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How the flooding flows: Study reveals patterns in northern Wisconsin

A car drives through flowing water over County Road L near Bennett during the June flooding. (Telegram file) 1 / 3
A woman takes photos of the flooding waters of the Nemadji River on U.S. highways 2 and 53 during the June flooding. Northwest Regional Planning Commission recently completed a two-year, seven-county study that reveals patterns about how northern Wisconsin floods. (Telegram file) 2 / 3
A man bikes through flood waters on U.S. highways 2 and 53 in Superior in June. (Telegram file) 3 / 3

A two-year study of seven counties in northern Wisconsin revealed patterns in the way the region floods.

Northwest Regional Planning Commission recently completed the study with funding from the U.S. Economic Development Administration, Wisconsin Economic Development Corporation and Northwest Regional Planning in Spooner.

Using data for Ashland, Bayfield, Burnett, Douglas, Iron, Sawyer and Washburn counties, and modeling a large-scale flooding event, the study revealed where flooding would likely occur and the depths water could reach.

"It is really detailed and models the landscape quite well," said Cody Kamrowski, community development planner at Northwest Regional Planning. "We virtually mapped seven counties and then we flooded them with this Hazus (modeling) software. And then we looked at structures, facilities. What is critical with doing this study is to look at recommendations and ways to move forward."

The full 350-page report on the study includes recommendations and mitigation strategies.

The Hazus software, derived through the Federal Emergency Management Agency, can help generate the estimated losses from earthquakes, floods and wind.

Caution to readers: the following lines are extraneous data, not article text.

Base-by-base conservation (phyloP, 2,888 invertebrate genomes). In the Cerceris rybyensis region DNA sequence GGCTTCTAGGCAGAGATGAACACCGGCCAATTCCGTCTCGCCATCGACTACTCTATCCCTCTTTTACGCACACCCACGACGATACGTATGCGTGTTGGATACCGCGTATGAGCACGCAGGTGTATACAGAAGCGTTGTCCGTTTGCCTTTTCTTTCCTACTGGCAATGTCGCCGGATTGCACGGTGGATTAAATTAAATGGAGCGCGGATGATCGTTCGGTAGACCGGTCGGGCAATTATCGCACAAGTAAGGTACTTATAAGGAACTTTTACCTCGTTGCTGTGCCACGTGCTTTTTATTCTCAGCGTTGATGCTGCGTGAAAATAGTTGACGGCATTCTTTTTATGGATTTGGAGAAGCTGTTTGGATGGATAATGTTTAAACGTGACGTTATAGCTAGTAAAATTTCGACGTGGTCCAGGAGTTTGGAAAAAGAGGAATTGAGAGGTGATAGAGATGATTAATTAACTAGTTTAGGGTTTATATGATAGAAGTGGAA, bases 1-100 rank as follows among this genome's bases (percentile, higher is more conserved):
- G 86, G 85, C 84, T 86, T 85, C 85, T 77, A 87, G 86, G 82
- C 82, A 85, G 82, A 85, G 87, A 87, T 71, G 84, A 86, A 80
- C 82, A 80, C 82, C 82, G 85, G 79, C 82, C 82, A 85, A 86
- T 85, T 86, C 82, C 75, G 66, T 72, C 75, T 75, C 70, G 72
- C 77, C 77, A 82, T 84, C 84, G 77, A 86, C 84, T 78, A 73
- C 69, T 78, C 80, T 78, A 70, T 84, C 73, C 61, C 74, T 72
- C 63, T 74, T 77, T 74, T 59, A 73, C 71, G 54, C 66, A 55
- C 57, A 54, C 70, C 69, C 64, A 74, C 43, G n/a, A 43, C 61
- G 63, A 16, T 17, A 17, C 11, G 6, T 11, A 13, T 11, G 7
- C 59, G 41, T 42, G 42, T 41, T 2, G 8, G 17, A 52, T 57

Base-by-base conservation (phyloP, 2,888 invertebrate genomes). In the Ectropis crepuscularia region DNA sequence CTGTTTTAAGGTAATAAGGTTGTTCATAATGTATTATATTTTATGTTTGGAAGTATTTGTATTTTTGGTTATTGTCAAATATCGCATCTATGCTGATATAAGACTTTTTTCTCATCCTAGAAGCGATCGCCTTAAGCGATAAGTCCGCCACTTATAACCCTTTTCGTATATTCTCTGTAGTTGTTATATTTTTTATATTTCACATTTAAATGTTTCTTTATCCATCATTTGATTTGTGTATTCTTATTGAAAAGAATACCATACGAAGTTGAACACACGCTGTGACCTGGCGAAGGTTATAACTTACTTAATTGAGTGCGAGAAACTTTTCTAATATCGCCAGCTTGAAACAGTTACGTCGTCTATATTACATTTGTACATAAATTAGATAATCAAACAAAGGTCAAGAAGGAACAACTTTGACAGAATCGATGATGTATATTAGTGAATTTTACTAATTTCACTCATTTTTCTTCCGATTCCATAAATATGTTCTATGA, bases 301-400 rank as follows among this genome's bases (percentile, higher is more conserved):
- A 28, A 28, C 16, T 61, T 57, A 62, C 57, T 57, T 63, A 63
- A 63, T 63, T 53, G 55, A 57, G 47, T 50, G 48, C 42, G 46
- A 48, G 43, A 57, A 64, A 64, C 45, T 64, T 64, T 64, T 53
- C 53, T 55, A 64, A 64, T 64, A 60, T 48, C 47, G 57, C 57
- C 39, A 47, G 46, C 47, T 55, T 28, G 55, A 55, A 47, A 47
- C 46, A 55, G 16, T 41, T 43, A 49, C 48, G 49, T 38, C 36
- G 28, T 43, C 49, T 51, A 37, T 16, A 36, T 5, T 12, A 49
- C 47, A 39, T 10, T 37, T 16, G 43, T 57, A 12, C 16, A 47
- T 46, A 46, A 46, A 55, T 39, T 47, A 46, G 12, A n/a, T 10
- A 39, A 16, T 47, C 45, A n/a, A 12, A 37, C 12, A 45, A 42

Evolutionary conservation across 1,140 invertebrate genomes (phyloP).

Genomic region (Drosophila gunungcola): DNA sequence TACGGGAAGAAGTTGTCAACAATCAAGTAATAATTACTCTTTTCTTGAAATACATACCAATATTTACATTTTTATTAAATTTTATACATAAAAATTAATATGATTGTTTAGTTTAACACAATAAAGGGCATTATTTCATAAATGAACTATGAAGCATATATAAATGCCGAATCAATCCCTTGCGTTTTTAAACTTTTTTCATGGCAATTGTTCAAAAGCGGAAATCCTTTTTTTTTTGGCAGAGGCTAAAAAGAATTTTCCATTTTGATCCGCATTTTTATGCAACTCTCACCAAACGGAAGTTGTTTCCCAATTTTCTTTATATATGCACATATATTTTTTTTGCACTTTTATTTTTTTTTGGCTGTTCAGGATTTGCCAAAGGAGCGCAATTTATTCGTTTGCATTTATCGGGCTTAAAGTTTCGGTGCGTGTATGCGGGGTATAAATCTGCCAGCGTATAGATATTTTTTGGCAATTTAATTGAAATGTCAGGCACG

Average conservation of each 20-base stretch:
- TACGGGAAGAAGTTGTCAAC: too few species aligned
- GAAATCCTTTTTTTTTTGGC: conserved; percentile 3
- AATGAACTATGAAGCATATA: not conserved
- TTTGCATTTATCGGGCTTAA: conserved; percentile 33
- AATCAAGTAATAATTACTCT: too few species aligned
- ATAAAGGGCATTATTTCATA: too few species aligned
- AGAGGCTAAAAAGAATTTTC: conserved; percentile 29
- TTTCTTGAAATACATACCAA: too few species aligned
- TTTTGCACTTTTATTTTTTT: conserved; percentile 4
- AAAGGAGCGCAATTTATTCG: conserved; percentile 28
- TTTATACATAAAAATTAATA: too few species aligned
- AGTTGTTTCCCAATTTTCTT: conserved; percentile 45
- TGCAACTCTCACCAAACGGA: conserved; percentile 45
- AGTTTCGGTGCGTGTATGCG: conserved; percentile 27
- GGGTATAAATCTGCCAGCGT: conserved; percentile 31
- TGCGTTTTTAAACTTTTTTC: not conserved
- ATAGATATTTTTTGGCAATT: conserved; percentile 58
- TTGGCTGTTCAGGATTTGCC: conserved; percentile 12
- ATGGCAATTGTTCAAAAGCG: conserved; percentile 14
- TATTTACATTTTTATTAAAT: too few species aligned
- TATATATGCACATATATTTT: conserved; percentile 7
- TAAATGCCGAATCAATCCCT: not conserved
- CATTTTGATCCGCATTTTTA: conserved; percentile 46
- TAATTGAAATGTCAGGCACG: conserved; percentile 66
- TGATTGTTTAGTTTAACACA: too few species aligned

For the study, a model of the land surface was created using topographic and lidar data to understand the direction of water flow. Then layers were added, including roads, bridges, culverts, homes, businesses and other structures.

The information was put together to determine where the flood inundation would occur. The study identified individual structures by class, such as a two-story residential home, and included tax parcel data to help estimate potential losses during a flood event. The models generated data for a 100-year storm and 500-year storm to determine the impact.

"If you have 4 inches of water versus 4 feet of water, that really changes up the damage on that property," Kamrowski said.

"We had seven counties that were affected in the 2016 presidential disaster declaration, and Douglas County was one of those counties affected ... on top of this 2016 event, we know we had the 2018 event, which caused a lot of damage," Kamrowski said.

In 2016, Douglas County experienced some damage to structures — homes and business — and there was significant road and infrastructure damage, but Iron County had the highest public infrastructure damage, largely driven by $10 million in project costs to repair Saxon Harbor, Kamrowski said.

"We're looking at several different parts and components," he said. "We have structural impacts, so we have our homes and businesses. Then we have our public infrastructure impacts. Roads and bridges is a component of this, but we have other public infrastructure — Saxon Harbor, a wastewater treatment plant, and then transportation systems. Are roads passable or is there a disruption?"

He said the study also looked at the health consequences of flooding.

And it's data Northwest Regional Planning is making available to the public at nwrpc.com.

Clem Larson, geographic information specialist for Northwest Regional Planning, said he's also assembling a user guide to help residents in the region search for address-specific impacts. The public can research specific buildings and view aerial imagery, he said.

When compared to FEMA maps, the data generated by the study was really close, Kamrowski said, but noted that there's "no regulatory teeth" to the study.

"Insurance companies can't be using it," he said. "You can't change a zoning based off of it. The firm maps from FEMA are the supreme law of the land when it comes to flooding information."

However, the information can be used for planning — disaster response, hazard mitigation or even in constructing infrastructure — to inform decision-making and raise awareness, and to guide recovery, he said.

"Northwest Wisconsin has been significantly affected by flooding," Kamrowski said. "If the counties really beef up their hazard mitigation plans and put a lot of flooding information into them, Wisconsin Emergency Management, FEMA, might be more willing to throw grant funding as a way to help these counties ... they're taking it more seriously."